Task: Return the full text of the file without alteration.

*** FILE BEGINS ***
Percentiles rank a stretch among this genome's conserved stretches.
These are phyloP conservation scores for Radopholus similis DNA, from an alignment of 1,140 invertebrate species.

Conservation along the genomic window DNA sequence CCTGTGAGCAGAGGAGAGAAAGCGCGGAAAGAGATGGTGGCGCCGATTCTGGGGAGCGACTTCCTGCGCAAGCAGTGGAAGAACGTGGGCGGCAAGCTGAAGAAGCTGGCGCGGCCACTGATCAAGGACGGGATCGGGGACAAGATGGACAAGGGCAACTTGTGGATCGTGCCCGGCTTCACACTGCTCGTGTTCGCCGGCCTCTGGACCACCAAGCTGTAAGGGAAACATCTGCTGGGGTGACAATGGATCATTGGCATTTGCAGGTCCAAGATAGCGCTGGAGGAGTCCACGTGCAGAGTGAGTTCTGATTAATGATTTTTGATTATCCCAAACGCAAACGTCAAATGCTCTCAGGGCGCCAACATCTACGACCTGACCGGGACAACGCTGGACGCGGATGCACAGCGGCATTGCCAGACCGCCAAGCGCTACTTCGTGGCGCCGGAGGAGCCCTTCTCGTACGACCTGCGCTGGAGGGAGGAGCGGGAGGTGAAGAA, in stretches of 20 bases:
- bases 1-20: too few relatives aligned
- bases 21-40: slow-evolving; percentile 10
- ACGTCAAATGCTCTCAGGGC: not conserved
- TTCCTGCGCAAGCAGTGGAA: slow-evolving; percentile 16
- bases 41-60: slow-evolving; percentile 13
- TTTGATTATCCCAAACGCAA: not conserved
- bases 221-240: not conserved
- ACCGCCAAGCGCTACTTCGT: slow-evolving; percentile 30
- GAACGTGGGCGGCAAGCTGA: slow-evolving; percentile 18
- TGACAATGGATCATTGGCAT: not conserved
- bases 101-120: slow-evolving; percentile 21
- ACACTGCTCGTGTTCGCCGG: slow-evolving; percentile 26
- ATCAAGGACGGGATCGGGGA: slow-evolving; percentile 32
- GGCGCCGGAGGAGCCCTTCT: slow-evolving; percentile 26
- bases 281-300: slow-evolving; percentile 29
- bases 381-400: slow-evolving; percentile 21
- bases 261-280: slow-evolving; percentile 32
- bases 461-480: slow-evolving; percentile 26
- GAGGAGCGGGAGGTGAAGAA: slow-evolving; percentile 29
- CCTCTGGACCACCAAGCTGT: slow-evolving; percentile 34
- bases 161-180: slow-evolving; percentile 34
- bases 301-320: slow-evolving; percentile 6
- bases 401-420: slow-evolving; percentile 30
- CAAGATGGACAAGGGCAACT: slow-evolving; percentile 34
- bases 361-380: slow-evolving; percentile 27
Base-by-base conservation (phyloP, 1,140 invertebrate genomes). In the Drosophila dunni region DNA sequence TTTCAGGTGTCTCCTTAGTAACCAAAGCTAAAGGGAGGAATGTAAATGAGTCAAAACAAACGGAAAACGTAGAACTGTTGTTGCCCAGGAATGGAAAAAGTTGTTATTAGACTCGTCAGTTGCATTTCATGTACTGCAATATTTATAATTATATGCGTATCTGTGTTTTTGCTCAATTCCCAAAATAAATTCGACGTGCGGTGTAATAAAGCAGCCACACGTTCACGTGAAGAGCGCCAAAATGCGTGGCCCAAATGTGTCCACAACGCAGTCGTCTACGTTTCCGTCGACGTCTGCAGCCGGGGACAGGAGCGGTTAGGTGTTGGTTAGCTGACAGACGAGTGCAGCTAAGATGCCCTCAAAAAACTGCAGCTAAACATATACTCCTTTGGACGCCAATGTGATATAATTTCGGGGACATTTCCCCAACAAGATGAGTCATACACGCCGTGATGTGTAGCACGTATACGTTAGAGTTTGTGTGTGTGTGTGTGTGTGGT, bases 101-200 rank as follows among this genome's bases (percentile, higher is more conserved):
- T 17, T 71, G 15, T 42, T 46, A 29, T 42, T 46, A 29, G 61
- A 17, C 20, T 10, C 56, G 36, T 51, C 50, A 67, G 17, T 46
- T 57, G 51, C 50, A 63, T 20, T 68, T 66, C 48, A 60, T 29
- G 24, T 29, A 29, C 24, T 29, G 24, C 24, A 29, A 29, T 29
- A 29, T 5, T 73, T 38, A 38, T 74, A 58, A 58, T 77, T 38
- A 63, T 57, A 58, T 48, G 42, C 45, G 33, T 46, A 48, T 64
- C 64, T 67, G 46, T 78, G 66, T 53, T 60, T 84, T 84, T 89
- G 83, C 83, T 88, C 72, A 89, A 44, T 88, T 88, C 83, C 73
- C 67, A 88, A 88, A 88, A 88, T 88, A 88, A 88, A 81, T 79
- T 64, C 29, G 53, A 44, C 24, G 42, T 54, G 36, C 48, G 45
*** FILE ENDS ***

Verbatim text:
Percentiles rank a stretch among this genome's conserved stretches.
These are phyloP conservation scores for Radopholus similis DNA, from an alignment of 1,140 invertebrate species.

Conservation along the genomic window DNA sequence CCTGTGAGCAGAGGAGAGAAAGCGCGGAAAGAGATGGTGGCGCCGATTCTGGGGAGCGACTTCCTGCGCAAGCAGTGGAAGAACGTGGGCGGCAAGCTGAAGAAGCTGGCGCGGCCACTGATCAAGGACGGGATCGGGGACAAGATGGACAAGGGCAACTTGTGGATCGTGCCCGGCTTCACACTGCTCGTGTTCGCCGGCCTCTGGACCACCAAGCTGTAAGGGAAACATCTGCTGGGGTGACAATGGATCATTGGCATTTGCAGGTCCAAGATAGCGCTGGAGGAGTCCACGTGCAGAGTGAGTTCTGATTAATGATTTTTGATTATCCCAAACGCAAACGTCAAATGCTCTCAGGGCGCCAACATCTACGACCTGACCGGGACAACGCTGGACGCGGATGCACAGCGGCATTGCCAGACCGCCAAGCGCTACTTCGTGGCGCCGGAGGAGCCCTTCTCGTACGACCTGCGCTGGAGGGAGGAGCGGGAGGTGAAGAA, in stretches of 20 bases:
- bases 1-20: too few relatives aligned
- bases 21-40: slow-evolving; percentile 10
- ACGTCAAATGCTCTCAGGGC: not conserved
- TTCCTGCGCAAGCAGTGGAA: slow-evolving; percentile 16
- bases 41-60: slow-evolving; percentile 13
- TTTGATTATCCCAAACGCAA: not conserved
- bases 221-240: not conserved
- ACCGCCAAGCGCTACTTCGT: slow-evolving; percentile 30
- GAACGTGGGCGGCAAGCTGA: slow-evolving; percentile 18
- TGACAATGGATCATTGGCAT: not conserved
- bases 101-120: slow-evolving; percentile 21
- ACACTGCTCGTGTTCGCCGG: slow-evolving; percentile 26
- ATCAAGGACGGGATCGGGGA: slow-evolving; percentile 32
- GGCGCCGGAGGAGCCCTTCT: slow-evolving; percentile 26
- bases 281-300: slow-evolving; percentile 29
- bases 381-400: slow-evolving; percentile 21
- bases 261-280: slow-evolving; percentile 32
- bases 461-480: slow-evolving; percentile 26
- GAGGAGCGGGAGGTGAAGAA: slow-evolving; percentile 29
- CCTCTGGACCACCAAGCTGT: slow-evolving; percentile 34
- bases 161-180: slow-evolving; percentile 34
- bases 301-320: slow-evolving; percentile 6
- bases 401-420: slow-evolving; percentile 30
- CAAGATGGACAAGGGCAACT: slow-evolving; percentile 34
- bases 361-380: slow-evolving; percentile 27
Base-by-base conservation (phyloP, 1,140 invertebrate genomes). In the Drosophila dunni region DNA sequence TTTCAGGTGTCTCCTTAGTAACCAAAGCTAAAGGGAGGAATGTAAATGAGTCAAAACAAACGGAAAACGTAGAACTGTTGTTGCCCAGGAATGGAAAAAGTTGTTATTAGACTCGTCAGTTGCATTTCATGTACTGCAATATTTATAATTATATGCGTATCTGTGTTTTTGCTCAATTCCCAAAATAAATTCGACGTGCGGTGTAATAAAGCAGCCACACGTTCACGTGAAGAGCGCCAAAATGCGTGGCCCAAATGTGTCCACAACGCAGTCGTCTACGTTTCCGTCGACGTCTGCAGCCGGGGACAGGAGCGGTTAGGTGTTGGTTAGCTGACAGACGAGTGCAGCTAAGATGCCCTCAAAAAACTGCAGCTAAACATATACTCCTTTGGACGCCAATGTGATATAATTTCGGGGACATTTCCCCAACAAGATGAGTCATACACGCCGTGATGTGTAGCACGTATACGTTAGAGTTTGTGTGTGTGTGTGTGTGTGGT, bases 101-200 rank as follows among this genome's bases (percentile, higher is more conserved):
- T 17, T 71, G 15, T 42, T 46, A 29, T 42, T 46, A 29, G 61
- A 17, C 20, T 10, C 56, G 36, T 51, C 50, A 67, G 17, T 46
- T 57, G 51, C 50, A 63, T 20, T 68, T 66, C 48, A 60, T 29
- G 24, T 29, A 29, C 24, T 29, G 24, C 24, A 29, A 29, T 29
- A 29, T 5, T 73, T 38, A 38, T 74, A 58, A 58, T 77, T 38
- A 63, T 57, A 58, T 48, G 42, C 45, G 33, T 46, A 48, T 64
- C 64, T 67, G 46, T 78, G 66, T 53, T 60, T 84, T 84, T 89
- G 83, C 83, T 88, C 72, A 89, A 44, T 88, T 88, C 83, C 73
- C 67, A 88, A 88, A 88, A 88, T 88, A 88, A 88, A 81, T 79
- T 64, C 29, G 53, A 44, C 24, G 42, T 54, G 36, C 48, G 45